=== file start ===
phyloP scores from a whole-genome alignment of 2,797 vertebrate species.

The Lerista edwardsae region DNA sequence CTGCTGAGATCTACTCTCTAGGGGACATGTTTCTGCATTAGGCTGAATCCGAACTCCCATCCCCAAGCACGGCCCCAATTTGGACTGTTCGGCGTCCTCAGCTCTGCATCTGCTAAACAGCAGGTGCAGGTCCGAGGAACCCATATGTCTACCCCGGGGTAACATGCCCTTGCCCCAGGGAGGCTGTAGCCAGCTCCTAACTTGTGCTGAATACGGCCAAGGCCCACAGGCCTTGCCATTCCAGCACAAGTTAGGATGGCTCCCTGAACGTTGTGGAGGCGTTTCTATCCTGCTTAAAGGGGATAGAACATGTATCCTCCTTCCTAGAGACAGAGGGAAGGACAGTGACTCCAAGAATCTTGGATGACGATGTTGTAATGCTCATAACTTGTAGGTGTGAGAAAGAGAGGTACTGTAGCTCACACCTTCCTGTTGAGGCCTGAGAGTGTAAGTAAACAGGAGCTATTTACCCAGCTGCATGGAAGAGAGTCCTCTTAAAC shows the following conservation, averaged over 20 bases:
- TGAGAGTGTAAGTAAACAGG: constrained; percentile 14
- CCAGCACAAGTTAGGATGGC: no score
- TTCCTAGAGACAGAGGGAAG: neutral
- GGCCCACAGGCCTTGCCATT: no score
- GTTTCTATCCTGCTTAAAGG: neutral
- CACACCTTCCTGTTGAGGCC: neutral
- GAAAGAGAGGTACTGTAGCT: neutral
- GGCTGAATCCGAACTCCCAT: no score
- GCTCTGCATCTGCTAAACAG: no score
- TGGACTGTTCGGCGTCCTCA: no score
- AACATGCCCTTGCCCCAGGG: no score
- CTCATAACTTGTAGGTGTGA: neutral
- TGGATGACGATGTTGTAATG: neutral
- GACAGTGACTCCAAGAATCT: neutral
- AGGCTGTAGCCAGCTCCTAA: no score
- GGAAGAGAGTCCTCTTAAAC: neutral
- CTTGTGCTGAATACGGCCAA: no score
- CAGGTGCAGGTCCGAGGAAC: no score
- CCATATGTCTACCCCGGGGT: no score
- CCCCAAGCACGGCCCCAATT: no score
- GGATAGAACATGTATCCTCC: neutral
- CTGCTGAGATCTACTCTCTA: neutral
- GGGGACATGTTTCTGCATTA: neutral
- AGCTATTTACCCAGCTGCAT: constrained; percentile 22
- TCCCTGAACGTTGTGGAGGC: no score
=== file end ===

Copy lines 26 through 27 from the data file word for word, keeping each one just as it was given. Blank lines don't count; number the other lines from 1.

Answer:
- AGCTATTTACCCAGCTGCAT: constrained; percentile 22
- TCCCTGAACGTTGTGGAGGC: no score